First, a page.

‘I just saw an advertisement in the newspaper and called them,’ Salah Al Mazouqi tells me, gesturing to his work on the wall, a rather striking photograph entitled ‘The Plant’. It is a sentence I hear time and again that afternoon.
The idea for Emirati Expressions began back in February of last year; submissions were accepted in September. Around 500 artists of all standards. working across every media entered. It was only then that the real work began, as Rita Aoun-Abdo, Art & Cultural Advisor to TDIC explains.
‘We didn’t know if we would find enough artists to fill the space, but it was far easier than we thought. At the beginning we started through the Fine Art Society, who were contacting the artists individually, and then we had this open call in the news. You know how it is: each person telling the other. Then in October we had six days of committee meetings with the curator going through every single piece, brainstorming and inviting artists down and trying to understand the idea behind the work.’
For many of the artists, the whole experience is something new. Salah Al Mazouqi is in his third year of an art course. This is his first exhibition, he explains, eager to share his methods and style. Speaking to Anne Baldassari, the youth of many of the artists proved problematic when making the introductory video for the foyer.
‘It is a story, a way for them to be aware of him or herself. The recording was very difficult for them. It was the first time many had been asked to sit and say, ‘I am an artist’, and explain why I am an artist. What is an Emirati artist? We know more today.’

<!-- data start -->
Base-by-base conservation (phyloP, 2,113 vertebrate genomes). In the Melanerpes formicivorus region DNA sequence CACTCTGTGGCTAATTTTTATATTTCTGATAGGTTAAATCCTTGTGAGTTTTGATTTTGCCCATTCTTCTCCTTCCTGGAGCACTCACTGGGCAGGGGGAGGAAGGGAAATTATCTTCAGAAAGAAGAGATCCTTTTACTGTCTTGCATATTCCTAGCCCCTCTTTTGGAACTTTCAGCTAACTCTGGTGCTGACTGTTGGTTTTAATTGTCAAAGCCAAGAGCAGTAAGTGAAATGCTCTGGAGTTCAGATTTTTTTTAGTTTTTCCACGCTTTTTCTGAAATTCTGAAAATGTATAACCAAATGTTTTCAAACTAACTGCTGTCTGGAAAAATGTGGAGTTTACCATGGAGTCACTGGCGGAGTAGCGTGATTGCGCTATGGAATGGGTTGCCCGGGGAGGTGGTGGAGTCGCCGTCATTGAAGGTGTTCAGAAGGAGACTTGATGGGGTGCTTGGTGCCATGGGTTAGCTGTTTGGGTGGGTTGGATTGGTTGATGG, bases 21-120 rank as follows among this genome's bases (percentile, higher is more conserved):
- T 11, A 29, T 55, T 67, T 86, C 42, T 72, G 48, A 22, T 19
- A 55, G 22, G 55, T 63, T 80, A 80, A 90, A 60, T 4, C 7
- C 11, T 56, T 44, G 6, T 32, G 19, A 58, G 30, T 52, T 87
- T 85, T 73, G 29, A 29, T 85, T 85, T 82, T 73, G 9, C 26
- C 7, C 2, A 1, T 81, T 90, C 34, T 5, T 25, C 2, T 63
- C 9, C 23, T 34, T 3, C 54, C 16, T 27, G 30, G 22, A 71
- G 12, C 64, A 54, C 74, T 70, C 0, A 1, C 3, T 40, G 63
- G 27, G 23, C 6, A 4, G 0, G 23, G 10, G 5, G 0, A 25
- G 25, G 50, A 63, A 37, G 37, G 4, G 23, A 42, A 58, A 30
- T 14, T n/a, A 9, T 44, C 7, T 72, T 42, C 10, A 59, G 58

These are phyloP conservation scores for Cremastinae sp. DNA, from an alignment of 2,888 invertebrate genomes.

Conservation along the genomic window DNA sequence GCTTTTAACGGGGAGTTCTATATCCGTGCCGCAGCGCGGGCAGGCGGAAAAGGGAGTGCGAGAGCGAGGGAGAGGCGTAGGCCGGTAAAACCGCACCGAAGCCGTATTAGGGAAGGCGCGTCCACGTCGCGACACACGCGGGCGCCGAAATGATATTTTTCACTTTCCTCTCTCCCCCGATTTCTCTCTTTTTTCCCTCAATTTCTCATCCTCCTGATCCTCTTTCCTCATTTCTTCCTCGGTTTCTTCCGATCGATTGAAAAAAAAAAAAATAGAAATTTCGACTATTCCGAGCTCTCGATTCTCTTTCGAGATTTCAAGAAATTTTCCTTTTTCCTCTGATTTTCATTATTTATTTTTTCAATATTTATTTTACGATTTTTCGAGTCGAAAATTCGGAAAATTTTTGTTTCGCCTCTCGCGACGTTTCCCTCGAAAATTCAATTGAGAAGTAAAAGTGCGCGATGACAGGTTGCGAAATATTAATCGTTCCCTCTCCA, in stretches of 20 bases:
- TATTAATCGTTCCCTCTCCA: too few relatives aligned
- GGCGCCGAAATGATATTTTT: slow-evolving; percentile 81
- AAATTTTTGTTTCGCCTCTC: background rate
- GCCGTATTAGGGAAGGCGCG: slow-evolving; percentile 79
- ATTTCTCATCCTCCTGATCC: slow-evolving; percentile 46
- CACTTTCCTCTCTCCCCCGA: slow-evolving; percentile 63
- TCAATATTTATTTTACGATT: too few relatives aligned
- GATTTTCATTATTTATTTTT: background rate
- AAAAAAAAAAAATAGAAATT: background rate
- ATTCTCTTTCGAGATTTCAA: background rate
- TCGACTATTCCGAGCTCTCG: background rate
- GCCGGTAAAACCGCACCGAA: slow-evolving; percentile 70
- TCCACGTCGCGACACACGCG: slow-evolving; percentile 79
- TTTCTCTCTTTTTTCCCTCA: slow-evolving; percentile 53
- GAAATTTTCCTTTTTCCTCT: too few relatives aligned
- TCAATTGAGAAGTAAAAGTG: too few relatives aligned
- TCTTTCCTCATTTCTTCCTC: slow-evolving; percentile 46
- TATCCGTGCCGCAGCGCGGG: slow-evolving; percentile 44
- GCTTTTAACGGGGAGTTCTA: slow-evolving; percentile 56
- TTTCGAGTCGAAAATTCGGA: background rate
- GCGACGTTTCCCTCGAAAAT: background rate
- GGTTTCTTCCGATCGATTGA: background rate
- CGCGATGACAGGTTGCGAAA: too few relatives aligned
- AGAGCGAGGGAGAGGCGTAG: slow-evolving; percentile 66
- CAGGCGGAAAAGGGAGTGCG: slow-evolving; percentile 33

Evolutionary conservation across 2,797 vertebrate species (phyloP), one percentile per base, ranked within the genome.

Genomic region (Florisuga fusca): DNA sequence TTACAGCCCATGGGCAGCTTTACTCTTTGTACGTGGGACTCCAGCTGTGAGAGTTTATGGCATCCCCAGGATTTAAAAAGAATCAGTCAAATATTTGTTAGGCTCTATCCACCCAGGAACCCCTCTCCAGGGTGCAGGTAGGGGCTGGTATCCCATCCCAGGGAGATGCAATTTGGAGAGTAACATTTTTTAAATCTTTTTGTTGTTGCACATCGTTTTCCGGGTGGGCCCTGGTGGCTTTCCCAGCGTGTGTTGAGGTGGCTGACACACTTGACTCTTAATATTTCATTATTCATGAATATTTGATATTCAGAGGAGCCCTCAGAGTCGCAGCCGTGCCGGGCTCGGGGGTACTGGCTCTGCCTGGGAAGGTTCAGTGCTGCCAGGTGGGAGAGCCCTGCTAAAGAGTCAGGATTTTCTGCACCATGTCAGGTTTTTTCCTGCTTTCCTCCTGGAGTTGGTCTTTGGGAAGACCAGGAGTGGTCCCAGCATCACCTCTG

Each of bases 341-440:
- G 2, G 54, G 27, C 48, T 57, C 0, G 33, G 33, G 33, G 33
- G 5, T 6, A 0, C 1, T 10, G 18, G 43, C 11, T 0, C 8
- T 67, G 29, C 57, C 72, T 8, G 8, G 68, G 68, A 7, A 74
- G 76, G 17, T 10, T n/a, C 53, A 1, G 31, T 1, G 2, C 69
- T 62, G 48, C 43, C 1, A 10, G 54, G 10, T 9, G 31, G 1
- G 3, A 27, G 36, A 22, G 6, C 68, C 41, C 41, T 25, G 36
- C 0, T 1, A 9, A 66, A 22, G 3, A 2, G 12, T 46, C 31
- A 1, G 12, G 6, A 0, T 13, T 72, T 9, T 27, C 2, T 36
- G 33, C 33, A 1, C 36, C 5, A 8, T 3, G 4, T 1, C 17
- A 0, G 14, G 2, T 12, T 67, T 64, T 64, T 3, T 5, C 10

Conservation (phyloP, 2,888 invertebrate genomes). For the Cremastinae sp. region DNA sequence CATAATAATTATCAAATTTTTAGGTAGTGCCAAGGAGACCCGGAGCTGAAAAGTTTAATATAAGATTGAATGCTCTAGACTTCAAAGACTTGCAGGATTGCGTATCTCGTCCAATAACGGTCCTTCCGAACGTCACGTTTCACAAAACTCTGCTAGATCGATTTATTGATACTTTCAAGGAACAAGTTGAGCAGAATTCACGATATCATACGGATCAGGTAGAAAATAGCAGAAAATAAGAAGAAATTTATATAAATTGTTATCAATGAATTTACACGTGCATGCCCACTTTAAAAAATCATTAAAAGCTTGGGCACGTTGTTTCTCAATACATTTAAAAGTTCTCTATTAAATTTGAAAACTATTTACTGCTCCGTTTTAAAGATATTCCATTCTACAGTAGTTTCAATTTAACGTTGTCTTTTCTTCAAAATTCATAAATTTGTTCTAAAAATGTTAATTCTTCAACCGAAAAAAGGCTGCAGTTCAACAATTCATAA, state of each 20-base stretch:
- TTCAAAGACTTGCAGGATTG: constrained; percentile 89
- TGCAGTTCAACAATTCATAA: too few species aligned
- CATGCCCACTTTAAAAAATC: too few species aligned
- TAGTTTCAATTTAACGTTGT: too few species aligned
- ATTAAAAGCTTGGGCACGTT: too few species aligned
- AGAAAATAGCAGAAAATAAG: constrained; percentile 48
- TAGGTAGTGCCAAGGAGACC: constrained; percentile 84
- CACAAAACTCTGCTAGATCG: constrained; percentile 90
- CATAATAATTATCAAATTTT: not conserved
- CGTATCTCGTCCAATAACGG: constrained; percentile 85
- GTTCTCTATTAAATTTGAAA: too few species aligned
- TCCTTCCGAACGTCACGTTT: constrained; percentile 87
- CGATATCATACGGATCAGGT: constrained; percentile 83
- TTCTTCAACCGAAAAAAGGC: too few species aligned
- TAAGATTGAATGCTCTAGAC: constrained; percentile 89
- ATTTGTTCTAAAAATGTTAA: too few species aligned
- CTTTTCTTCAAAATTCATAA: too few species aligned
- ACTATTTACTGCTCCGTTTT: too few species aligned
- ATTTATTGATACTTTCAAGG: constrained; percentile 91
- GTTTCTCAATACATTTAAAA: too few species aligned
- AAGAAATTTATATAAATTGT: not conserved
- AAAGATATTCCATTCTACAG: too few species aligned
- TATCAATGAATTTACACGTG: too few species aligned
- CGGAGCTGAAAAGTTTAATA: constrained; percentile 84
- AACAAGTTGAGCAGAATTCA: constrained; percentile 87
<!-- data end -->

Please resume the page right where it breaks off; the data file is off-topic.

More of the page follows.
Baldassari is the director of Mussée Picasso and an interesting character to boot. A light laugh and a penchant for digressing mid-sentence into rather cryptic non sequiturs make her both an endearing and infuriating interviewee. But having previously spearheaded the highly successful Picasso exhibition and now transformed the Gallery One space into a giant ink-black box, she is clearly a curator who gets what she wants. She also sees Emirati Expressions as something of a cultural experiment. ‘It will invent the future of Abu Dhabi culture,’ she declares in a strong French accent. ‘It is a laboratory for the future; it is a place for artists to meet each other and a way for the young – and a lot of them are very young – to be an artist.’
The generational divide ranges from the old guard of Emirati contemporary art such Abdul Qader al Rais to a number of new faces. I meet Wasel Safwan, someone who has exhibited across the UAE, but remains an architect by trade. He applied in the same way as his friend, Salah, via the great artistic cattle call, and now stands proudly in front of a giant painting entitled Asr. He painted it in his garden in Al Ain, he tells me, and across the large canvas great swathes of blue, white and yellow ache into one another. He talks in an excitable manner about using space, and at 29, he is still young, and looks even younger, but is clearly excited to be a part of the event.
The exhibition certainly feels exciting. The jet black room creates a certain tension. It’s like being in some dark, creative womb. It also helps distract from the vast variety of styles on offer in the 165 works on display. From Alya Al Sanad’s unnerving photo portrait to Abdul Rahim Salim’s dark brooding paintings, to the performance art of the cat-suitted Ebtisam Abdul Aziz, who is making impromptu performances throughout the exhibition’s run, there is much to see.
A lot of the talk surrounding the exhibition has been about the future of Emirati art. Naturally, being a TDIC backed exhibition (the investment company behind Saadiyat Island), the impending 2013 opening of The Louvre and the Guggenheim is a recurring theme. The feeling surrounding Emirati Expressions is that it is just the start: ‘This is the groundbreaking, and now we are building,’ Rita Aoun-Abdo tells me. Earlier Anne Baldassari had told me that ‘Artists invent society’, but in this case it is rather the other way round, and in creating this exhibition there is a sense that those in charge are building for 2013. But in the meantime, this remains a fascinating and curious example of an artistic community finding its feet.
Emirati Expressions runs in Gallery One, Emirates Palace until April 16.